Using the emotions in a balanced way helps people to be wise, research finds.
People who were more wise also reported higher ’emodiversity’, a wider range of emotions.
People reasoned more wisely about their relationships, everyday challenges and even political conflicts when they drew on a wide range of emotions.
The finding contradicts the assumption that the emotions cloud judgement.
When used correctly, the emotions help us reason more effectively.
Wise people are humble, recognise that the world is in flux and that people have different views that need to be integrated.
The conclusions come from a series of studies involving 3,678 people whose reasoning was tested in all sorts of contexts.
The authors write that…
“…a wide range of emotions can contribute to wise reasoning about a given situation, because emodiversity—i.e., the breadth and relative abundance of different emotions—can provide valuable information about the features of the situation and allow for more informed predictions of future actions.”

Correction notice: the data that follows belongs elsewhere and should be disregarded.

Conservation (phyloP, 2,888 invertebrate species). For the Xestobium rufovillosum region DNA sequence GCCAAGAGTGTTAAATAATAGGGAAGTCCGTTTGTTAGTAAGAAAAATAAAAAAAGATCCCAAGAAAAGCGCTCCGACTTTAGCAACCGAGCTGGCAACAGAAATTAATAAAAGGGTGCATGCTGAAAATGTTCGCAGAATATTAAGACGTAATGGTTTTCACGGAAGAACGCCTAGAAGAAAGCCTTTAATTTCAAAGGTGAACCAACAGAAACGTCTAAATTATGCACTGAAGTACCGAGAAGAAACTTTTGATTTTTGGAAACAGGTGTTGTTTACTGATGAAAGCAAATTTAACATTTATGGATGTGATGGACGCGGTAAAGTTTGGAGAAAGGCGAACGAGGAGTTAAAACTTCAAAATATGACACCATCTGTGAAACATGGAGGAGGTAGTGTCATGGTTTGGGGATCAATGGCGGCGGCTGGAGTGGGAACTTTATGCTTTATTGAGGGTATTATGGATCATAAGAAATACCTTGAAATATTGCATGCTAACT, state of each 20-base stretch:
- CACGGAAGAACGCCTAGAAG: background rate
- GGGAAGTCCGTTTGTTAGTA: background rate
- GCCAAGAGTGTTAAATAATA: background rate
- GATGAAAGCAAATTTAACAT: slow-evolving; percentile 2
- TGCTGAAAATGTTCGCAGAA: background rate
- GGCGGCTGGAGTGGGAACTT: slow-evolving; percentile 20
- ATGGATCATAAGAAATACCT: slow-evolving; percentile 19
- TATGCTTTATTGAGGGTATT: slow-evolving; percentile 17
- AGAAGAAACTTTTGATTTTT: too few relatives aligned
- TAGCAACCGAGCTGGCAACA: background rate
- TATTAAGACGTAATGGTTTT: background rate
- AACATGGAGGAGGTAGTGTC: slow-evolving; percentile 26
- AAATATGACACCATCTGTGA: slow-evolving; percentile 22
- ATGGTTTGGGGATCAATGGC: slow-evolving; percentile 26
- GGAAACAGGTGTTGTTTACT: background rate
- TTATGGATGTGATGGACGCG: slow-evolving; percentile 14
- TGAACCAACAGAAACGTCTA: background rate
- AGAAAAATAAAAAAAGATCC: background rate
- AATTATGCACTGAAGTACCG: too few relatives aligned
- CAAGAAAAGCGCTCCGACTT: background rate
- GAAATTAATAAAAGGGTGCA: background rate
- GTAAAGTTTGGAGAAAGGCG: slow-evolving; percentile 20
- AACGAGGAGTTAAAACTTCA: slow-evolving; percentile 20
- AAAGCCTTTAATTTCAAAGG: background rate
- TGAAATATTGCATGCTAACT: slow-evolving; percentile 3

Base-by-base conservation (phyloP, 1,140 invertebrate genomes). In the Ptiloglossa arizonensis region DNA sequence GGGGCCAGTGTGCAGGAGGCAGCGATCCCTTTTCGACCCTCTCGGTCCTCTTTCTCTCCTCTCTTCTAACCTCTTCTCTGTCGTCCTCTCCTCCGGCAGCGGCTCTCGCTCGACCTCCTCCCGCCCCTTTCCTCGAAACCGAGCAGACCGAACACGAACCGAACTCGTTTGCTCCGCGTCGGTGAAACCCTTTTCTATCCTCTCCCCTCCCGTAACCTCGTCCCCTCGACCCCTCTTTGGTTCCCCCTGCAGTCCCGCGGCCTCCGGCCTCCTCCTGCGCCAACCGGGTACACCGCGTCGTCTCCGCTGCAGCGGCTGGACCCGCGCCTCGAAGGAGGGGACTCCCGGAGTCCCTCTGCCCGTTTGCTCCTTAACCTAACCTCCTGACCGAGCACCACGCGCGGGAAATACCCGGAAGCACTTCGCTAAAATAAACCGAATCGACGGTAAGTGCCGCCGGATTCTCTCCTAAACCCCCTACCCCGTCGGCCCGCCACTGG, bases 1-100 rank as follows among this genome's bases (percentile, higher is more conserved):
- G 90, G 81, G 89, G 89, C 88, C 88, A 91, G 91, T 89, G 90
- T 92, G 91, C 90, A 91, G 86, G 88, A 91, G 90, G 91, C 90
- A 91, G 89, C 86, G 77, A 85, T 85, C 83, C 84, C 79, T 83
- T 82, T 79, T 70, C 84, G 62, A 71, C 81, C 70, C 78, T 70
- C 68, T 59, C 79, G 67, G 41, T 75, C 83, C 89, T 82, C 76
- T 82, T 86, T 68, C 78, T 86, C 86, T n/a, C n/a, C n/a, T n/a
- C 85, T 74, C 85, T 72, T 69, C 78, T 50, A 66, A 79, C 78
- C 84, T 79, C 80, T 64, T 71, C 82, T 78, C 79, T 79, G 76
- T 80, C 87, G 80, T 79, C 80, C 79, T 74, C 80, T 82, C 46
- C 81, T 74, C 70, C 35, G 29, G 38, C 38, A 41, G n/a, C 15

The study’s authors contrast the characters ‘Spock’ and ‘Yoda’ from the fictional worlds of Star Trek and Star Wars, respectively.
“Spock shows little emotional response in the face of adversity, having learned to down-regulate his emotions in line with his people’s historical decision to eschew emotions in favor of logic and rationality.
In contrast, Yoda embraces his emotions and aims to achieve a balance between them.”
The wise should forget about Spock’s emotionless approach, says Dr Igor Grossmann, the study’s first author:
“It seems that wise reasoning does not align with uniform emotional down-regulation, as portrayed by Dr. Spock.
Rather, wise reasoning accompanies one’s ability to recognize and balance a wide range of emotions, as portrayed by Yoda.”
The study was published in the Journal of Experimental Psychology (Grossmann et al., 2019).